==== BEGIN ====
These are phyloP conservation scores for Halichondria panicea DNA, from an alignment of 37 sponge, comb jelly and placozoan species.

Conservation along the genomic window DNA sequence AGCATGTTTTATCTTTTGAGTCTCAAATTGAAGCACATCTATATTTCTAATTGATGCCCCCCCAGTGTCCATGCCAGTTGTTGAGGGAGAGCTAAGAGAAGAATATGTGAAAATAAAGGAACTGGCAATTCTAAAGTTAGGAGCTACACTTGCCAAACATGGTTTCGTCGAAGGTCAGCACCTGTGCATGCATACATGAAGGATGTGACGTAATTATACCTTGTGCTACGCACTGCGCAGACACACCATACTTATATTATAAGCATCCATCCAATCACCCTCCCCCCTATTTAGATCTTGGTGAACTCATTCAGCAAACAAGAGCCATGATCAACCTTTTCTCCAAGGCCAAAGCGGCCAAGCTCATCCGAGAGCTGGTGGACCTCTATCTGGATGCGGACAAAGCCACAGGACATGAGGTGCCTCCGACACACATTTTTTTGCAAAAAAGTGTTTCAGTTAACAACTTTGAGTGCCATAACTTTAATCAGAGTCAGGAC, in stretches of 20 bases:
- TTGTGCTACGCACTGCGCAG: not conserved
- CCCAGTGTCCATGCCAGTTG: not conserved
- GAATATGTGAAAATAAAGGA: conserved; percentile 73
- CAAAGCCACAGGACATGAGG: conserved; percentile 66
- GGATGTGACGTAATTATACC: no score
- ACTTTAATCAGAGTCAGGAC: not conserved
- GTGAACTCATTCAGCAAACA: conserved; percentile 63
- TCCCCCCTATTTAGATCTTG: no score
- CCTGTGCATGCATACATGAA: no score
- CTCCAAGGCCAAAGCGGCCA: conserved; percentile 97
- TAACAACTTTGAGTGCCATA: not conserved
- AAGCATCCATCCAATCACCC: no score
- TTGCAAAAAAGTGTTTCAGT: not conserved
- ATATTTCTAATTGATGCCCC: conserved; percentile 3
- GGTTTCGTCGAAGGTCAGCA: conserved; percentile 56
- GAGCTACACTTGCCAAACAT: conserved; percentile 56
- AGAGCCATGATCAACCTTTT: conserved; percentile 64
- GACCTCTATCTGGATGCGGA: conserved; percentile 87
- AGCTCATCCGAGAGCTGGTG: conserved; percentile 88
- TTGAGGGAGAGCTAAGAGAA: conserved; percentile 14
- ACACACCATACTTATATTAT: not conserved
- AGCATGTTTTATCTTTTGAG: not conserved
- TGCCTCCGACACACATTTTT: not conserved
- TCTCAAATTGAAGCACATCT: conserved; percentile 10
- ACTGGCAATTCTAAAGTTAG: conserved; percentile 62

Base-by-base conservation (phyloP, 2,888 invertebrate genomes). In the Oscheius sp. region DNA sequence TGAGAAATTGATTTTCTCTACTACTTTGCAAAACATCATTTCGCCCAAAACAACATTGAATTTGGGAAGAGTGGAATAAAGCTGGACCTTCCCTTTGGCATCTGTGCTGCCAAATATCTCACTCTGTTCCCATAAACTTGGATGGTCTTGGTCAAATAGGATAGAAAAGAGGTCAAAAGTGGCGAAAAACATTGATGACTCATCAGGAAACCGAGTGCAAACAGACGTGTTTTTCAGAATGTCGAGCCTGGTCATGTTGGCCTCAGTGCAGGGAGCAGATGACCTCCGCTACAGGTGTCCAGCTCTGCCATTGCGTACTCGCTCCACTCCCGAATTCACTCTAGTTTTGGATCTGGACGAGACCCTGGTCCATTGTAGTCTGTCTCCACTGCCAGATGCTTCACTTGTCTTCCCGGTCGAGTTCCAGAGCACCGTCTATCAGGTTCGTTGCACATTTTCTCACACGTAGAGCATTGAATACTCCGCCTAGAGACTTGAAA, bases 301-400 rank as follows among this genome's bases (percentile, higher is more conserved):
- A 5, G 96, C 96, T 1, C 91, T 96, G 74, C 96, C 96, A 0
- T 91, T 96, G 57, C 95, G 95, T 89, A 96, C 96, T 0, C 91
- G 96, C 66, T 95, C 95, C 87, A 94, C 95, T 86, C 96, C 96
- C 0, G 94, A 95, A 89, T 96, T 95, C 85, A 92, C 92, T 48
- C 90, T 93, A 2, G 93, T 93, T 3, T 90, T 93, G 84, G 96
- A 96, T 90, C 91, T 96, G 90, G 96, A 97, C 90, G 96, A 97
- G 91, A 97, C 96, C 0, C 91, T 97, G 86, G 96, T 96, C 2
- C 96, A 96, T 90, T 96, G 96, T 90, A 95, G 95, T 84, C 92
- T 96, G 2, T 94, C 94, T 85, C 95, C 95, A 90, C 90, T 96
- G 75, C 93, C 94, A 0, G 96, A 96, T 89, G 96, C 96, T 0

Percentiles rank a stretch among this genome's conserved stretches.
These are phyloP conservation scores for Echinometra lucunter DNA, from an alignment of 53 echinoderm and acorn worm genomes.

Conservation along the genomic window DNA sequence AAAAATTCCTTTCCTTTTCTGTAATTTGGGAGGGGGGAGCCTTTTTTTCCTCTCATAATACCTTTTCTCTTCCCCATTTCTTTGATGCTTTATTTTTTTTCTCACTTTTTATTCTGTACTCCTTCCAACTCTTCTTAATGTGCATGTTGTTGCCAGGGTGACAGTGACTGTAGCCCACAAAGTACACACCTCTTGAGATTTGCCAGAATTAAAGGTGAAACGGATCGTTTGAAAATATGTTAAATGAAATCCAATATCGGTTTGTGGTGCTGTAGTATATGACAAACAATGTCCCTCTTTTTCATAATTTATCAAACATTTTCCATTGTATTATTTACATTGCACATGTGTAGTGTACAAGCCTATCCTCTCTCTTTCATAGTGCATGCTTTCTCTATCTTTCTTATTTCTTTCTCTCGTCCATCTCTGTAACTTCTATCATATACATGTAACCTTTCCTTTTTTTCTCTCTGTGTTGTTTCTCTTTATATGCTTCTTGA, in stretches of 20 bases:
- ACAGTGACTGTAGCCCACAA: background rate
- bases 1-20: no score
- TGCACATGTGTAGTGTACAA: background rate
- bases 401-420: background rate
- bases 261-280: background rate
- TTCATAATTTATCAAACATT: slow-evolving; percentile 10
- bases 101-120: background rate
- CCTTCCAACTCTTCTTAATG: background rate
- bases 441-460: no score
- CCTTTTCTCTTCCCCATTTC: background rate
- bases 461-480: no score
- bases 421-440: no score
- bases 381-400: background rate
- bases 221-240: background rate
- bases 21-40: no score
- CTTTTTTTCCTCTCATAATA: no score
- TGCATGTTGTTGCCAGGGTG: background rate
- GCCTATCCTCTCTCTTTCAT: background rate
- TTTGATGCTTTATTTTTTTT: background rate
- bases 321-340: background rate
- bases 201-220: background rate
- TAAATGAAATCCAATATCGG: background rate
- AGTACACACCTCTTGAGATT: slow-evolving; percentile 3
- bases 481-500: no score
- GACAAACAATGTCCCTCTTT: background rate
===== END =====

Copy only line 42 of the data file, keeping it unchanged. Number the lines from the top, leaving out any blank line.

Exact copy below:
- ACAGTGACTGTAGCCCACAA: background rate